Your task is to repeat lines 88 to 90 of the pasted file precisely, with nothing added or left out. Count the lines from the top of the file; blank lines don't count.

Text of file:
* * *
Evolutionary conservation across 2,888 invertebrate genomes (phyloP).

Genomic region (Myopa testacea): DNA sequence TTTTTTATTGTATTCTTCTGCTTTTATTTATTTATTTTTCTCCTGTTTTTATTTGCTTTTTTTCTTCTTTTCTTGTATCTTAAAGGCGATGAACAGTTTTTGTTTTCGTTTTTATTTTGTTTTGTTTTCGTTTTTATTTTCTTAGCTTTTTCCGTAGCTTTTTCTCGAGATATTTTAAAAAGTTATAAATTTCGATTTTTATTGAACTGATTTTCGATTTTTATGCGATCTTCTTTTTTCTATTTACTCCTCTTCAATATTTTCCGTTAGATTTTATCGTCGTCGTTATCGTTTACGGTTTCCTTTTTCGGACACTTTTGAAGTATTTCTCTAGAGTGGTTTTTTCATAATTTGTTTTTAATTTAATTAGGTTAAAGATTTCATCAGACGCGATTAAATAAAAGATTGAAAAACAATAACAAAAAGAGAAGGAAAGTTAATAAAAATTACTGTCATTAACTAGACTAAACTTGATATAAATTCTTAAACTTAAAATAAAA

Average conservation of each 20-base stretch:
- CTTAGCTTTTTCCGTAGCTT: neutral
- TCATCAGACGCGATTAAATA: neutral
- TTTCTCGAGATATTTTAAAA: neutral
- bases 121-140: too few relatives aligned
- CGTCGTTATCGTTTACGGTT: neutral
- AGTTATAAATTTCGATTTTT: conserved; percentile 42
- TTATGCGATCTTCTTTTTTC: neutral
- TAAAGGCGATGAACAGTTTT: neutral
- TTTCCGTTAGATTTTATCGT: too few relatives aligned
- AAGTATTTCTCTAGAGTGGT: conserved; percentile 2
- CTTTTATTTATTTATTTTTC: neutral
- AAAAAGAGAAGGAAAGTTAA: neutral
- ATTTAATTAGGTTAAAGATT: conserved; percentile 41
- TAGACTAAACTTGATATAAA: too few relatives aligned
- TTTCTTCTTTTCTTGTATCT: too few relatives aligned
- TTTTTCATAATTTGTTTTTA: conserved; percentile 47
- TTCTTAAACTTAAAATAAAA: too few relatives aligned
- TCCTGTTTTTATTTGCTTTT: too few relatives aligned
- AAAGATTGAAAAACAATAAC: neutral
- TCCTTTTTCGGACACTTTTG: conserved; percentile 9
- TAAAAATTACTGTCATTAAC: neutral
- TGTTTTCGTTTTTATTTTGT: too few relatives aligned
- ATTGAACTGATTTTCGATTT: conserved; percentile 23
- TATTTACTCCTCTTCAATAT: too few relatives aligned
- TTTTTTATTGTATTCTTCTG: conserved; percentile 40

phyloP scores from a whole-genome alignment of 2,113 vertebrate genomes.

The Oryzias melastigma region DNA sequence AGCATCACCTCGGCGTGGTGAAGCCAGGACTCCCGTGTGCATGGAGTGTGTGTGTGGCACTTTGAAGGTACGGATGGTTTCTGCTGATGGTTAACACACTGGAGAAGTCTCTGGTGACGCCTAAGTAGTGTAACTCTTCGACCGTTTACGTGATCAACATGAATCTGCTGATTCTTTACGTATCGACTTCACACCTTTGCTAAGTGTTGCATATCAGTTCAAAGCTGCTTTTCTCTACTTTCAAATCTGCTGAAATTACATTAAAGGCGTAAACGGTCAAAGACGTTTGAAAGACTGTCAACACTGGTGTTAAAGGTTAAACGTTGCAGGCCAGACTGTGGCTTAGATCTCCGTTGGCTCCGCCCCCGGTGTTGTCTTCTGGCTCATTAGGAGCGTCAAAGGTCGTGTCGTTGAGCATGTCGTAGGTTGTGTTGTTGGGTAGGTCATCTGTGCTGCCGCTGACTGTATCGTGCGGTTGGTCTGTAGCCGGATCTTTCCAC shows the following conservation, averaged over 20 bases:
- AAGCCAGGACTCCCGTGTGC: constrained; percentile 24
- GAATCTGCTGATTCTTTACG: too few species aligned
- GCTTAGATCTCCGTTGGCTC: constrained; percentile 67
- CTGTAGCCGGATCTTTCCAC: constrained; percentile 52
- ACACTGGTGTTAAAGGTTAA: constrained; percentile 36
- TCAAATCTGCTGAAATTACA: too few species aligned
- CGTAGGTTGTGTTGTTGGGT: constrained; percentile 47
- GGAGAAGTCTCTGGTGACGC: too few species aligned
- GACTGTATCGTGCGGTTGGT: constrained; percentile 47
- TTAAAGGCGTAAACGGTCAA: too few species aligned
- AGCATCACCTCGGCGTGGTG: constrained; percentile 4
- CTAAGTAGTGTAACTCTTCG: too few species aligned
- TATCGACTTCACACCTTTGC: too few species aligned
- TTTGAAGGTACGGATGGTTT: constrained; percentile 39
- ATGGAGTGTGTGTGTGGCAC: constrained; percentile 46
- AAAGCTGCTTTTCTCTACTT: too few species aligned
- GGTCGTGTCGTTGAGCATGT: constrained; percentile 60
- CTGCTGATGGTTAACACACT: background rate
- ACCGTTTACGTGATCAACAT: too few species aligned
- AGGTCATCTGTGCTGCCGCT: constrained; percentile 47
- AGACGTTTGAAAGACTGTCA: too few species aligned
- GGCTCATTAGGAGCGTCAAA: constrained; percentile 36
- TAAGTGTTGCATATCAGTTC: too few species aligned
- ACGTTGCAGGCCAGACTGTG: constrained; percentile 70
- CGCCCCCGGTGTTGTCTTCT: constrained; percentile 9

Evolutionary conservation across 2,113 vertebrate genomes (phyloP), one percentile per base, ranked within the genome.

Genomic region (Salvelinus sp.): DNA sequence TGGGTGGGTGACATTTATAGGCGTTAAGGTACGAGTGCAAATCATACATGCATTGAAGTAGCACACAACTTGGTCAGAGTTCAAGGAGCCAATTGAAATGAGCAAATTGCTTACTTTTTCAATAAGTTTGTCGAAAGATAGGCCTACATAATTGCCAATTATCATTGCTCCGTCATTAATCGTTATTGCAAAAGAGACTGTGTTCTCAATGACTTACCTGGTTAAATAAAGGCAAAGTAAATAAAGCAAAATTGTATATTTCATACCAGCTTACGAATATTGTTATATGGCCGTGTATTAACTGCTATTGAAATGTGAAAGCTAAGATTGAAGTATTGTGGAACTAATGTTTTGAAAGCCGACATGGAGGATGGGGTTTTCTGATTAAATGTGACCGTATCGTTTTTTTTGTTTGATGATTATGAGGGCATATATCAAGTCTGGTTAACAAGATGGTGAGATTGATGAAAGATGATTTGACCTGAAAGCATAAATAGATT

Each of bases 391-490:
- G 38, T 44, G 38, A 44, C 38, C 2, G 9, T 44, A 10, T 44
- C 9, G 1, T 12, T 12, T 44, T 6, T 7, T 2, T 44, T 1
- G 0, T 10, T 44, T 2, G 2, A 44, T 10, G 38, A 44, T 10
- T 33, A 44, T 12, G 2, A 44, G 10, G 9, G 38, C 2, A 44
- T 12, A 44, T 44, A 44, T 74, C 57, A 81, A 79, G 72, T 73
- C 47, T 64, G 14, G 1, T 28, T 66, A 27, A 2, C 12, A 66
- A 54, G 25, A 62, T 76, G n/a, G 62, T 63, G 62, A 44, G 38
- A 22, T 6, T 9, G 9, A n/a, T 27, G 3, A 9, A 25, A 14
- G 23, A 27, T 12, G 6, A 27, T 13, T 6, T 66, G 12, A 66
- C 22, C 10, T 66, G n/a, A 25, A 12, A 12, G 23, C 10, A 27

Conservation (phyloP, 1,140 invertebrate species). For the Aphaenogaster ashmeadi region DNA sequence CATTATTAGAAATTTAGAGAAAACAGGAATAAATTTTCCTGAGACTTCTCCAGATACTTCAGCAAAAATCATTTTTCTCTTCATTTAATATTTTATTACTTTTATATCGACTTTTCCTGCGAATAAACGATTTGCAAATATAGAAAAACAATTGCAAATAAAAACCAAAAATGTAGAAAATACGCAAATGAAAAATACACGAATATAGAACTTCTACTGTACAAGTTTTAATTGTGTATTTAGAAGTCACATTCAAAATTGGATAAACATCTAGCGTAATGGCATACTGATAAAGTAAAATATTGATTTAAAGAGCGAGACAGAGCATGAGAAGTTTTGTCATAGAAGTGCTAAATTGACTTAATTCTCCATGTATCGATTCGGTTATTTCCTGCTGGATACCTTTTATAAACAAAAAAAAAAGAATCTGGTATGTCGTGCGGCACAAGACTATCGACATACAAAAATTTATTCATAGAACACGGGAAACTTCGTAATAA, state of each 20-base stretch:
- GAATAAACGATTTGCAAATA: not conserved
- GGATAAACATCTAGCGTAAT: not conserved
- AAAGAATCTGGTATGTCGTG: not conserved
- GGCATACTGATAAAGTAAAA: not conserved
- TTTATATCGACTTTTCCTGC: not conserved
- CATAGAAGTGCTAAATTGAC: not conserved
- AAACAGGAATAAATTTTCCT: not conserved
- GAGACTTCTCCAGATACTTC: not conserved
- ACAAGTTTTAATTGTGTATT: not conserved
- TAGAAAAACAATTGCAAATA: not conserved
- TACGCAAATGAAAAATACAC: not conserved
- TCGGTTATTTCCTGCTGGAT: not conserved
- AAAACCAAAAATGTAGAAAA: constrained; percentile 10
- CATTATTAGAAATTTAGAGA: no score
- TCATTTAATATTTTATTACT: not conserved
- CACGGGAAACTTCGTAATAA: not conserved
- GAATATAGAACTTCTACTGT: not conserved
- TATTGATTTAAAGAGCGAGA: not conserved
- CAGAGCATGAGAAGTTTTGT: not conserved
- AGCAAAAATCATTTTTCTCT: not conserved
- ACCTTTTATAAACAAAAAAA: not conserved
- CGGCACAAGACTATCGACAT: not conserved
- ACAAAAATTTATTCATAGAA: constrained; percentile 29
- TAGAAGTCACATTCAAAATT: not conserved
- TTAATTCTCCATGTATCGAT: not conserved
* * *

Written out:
- CAGAGCATGAGAAGTTTTGT: not conserved
- AGCAAAAATCATTTTTCTCT: not conserved
- ACCTTTTATAAACAAAAAAA: not conserved